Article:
Why the Granfields should never renovate

Shabby Chic Table

A good workman never blames his car

It was one of the key pieces of marriage advice they’d received from Bec’s Dad after saying he didn’t want to give them advice – “Don’t renovate.” They didn’t, but they did buy, fix, and move some furniture, which was horrendous.

The day began with a visit to a series of smelly antique stores. Bec was polite and feigned interest on occasions where she’d she left her iPhone in the car, whereas Matt loved shopping for antiques. Nothing was suitable though, which pleased Bec, as she’d invented the game “Guess how many people have had sex on this couch/table/chair?”

After failing with antiques, they tried a second-hand store, which Bec was more comfortable with, as it meant fewer strands of human genome. Matt spotted a table and got excited – it was cheap and he could see the potential.

Matt was desperate for a project – they had a rainy long weekend ahead of them, and as he’d made a new year’s resolution not to drink before 5pm on any non-public holiday day, he needed something to occupy his time, or he’d have to talk about relationships with Bec. The table was purchased.

Matt and the store owner struggled with the table for 15 minutes, lifting it onto the roof, in the rain. Bec helped by staying in the car and playing on her iPhone.

The drive home in the wind and sideways rain saw the table slide along the roof, with Bec and Matt gritting their teeth hoping it wouldn’t fall.

Matt: So darling, when we get this home I’m going to need your help to get it off the roof before it gets any wetter.

Bec: Arrrgh. I HATE lifting stuff. It hurts, and it’s annoying, and you’re stronger than me and I’m not a removalist.

Matt: Darling it’ll take two minutes and it’s done. And you’ve always done a great job lifting the kayak and canoe off the roof.

Bec: Yes and that always works out well. I believe we have fought EVERY time whilst lifting.

Matt: If you help me, we can talk about your friend’s upcoming wedding for half an hour.

Bec: OK.

When they got home Bec helped lift the table off the car roof. They yelled at each other four times, then Matt disappeared into the shed for three days (as Bec would tell the story), only popping out to ask Bec if she thought if it was “sexual, me being all manly with the sander and everything?” Bec however was more focused on watching DVDs and moving far away from her wedding day weight.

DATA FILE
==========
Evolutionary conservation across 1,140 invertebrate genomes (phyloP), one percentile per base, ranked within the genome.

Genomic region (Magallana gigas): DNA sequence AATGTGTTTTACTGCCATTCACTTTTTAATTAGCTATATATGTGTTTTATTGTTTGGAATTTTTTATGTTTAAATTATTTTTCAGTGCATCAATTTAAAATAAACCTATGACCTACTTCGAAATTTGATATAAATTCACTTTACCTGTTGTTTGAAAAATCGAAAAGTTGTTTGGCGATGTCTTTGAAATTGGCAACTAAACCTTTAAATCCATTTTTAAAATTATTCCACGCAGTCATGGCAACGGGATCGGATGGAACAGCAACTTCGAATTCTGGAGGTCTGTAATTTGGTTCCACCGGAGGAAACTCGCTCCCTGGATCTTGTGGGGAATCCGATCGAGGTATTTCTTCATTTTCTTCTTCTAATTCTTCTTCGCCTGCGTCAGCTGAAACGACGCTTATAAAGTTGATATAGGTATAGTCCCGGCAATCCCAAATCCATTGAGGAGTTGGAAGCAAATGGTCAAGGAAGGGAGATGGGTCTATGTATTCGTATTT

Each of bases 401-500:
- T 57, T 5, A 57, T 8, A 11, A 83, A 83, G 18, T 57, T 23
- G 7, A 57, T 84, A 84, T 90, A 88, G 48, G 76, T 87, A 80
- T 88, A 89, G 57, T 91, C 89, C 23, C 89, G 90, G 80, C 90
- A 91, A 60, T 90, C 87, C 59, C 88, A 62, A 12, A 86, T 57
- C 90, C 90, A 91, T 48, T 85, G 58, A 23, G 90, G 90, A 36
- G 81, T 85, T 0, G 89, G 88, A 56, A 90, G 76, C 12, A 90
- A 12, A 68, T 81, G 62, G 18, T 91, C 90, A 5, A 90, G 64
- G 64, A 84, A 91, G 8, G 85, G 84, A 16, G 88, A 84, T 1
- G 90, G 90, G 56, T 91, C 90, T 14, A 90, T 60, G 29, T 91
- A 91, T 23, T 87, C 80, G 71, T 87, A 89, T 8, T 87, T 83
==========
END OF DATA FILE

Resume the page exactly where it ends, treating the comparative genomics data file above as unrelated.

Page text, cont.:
On the second day, Matt announced that he had taken the legs off the table and would be driving his car over the top of the table to fix it. It had become somewhat swollen and buckled in all the rain and needed straightening. Bec informed Matt that he’d break the table and not to do that. Bec was in the shower though, so Matt ran up to the shed, got in the car, drove over the table and broke it.

For the next few hours Matt sulked about the broken table, and Bec ignored him. After some beers he was in better spirits and decided the crack added ‘character’ to the table, and repaired it as best he could. According to Matt he did such a great job “You’d never even notice the crack, unless you were specifically looking for it.”

It was then the time they’d been dreading – the carrying of the table from the shed to the dining room. Bec was in the midst of reading a heavy-hitting news.com.au article, so was annoyed for the interruption. When she arrived at the shed, the instructions were clear “You hold that end, I’ll walk backwards. Let’s get this over as quickly as possible.”

Bec couldn’t see anything ahead of her due to the length of the table, and Matt didn’t look behind, which resulted in missteps, stubbed toes, and scratched ankles. After seeing all of her toe bones exposed, Bec put the table down, yelling “I’m done with this! It’s stupid, you’re not telling me what’s in front, and I’ve zero skin left on my feet.” “Darling we’ve just got to get it up the stairs, and then it’s done. I’ll tell you what’s ahead of you.” “Fine.”

As they were climbing the never-ending stairs, Matt said “Just one more stair to go,” which Bec was appreciative for, except he meant for him. Bec knocked her ankle on a stair, slammed the table down, and refused to carry it.

Matt called his brother, he came over, and they carried the table the two metres from the deck to the dining room.

“That wasn’t so hard,” said Matt.

“Yes it was,” said Bec.

“We should so buy an old house to renovate,” Matt said. “It would be fun. I could sand it.”

“You spent three days in the shed, and all you have to show for it is a broken table,” Bec reminded him. “It would take us ten years to renovate a house because you’re so easily distracted. You haven’t even finished painting this table leg, I can see where you’ve kind of done around the outside a bit and then left it, probably to inspect an interesting looking ant. Are you planning on fixing it up, or are you just going to leave it?”

“Hey, look at that wine rack. It would look good in white. I’m going to paint the wine rack white,” said Matt.

And he did.


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